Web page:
Kinshasa on Friday accused the United Nations and the Congolese opposition of demonstrating “irresponsibility” by pushing for presidential elections to be held by the year’s end.
During a press conference in Kinshasa, capital of the Democratic Republic of Congo, Foreign Minister Raymond Tshibanda referred to the violence which followed the 2006 elections to argue that the quality of the ballot was far more important than the date on which it was held.
His remarks came a week after the UN Security Council passed Resolution 2277 which renewed the mandate of its MONUSCO peacekeeping mission in the country, but which also expressed “deep concern” over delays in the preparation for the November vote.
The DRC is supposed to hold elections in November, but the chances of them actually taking place are receding, with President Joseph Kabila suspected of planning to extend his rule after his mandate runs out at the end of the year.
The resolution, which was unanimously adopted on March 30, drew a sharp response from Kinshasa.
“You could talk about constitutionally-mandated deadlines six months, a year, even 10 years before an election, no problem, but to keep on talking about this with only six or seven months left when you know objectively it will be difficult to do it on time, I think that borders on irresponsibility,” said Tshibanda.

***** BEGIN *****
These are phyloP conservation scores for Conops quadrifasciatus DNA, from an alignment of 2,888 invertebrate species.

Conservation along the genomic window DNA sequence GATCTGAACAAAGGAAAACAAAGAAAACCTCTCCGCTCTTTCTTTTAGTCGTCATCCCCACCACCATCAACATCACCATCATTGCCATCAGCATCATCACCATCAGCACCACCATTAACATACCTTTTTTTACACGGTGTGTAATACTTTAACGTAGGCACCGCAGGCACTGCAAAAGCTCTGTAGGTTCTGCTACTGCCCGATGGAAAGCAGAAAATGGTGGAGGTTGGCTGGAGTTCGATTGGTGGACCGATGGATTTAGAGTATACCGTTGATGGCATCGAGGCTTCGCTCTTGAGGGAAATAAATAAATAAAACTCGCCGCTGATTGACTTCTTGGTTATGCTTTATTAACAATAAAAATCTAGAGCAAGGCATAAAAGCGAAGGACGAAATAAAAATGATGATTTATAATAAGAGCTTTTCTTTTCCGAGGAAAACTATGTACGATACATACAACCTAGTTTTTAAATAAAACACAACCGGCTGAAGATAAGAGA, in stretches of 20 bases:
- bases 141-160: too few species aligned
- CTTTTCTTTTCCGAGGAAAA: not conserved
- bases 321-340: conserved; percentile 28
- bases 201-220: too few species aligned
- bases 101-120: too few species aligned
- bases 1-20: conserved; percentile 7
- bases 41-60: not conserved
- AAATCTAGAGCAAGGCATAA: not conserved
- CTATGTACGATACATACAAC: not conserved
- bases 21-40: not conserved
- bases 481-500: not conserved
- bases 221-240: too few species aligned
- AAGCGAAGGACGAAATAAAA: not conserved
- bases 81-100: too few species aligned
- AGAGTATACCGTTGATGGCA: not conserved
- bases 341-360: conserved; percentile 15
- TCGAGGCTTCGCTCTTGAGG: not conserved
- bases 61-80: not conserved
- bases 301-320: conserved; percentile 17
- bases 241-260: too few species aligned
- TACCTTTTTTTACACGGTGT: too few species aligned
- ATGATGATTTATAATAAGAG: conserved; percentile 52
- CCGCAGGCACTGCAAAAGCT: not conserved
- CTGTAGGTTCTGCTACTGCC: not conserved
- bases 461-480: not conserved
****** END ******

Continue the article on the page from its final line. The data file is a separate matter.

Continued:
“There is no better way to sow the seeds of violence than doing this.”
Last month, UN chief Ban Ki-moon also said he was “very concerned by the impasse in the organisation” of the elections, warning it could spark fresh political violence.
The country has been mired in a deep political crisis since Kabila’s reelection at the end of 2011 following elections marred by irregularities and massive fraud.
Kabila first assumed power after his father, president Laurent Kabila, was assassinated in 2001. He took up his first elected term in 2006, under a new UN-supervised constitution which provided for two five-year mandates in the vast nation of some 81 million people.
He was reelected in fraud-tainted polls in 2011.
Last November, Kabila called for a “national dialogue” to help ensure peaceful elections, but the opposition has accused him of seeking to delay the polls in order to find a way to get around the constitution and stay in power.
The opposition is pushing for the presidential vote to be held on time, even though no date has been officially set.
According to the Constitution, the ballot should be held “90 days before the expiry of the mandate of the incumbent president”.
“We are determined to hold elections,” Tshibanda said, but “the most important thing” is “that they be held in peaceful conditions and not conditions which breach the peace”.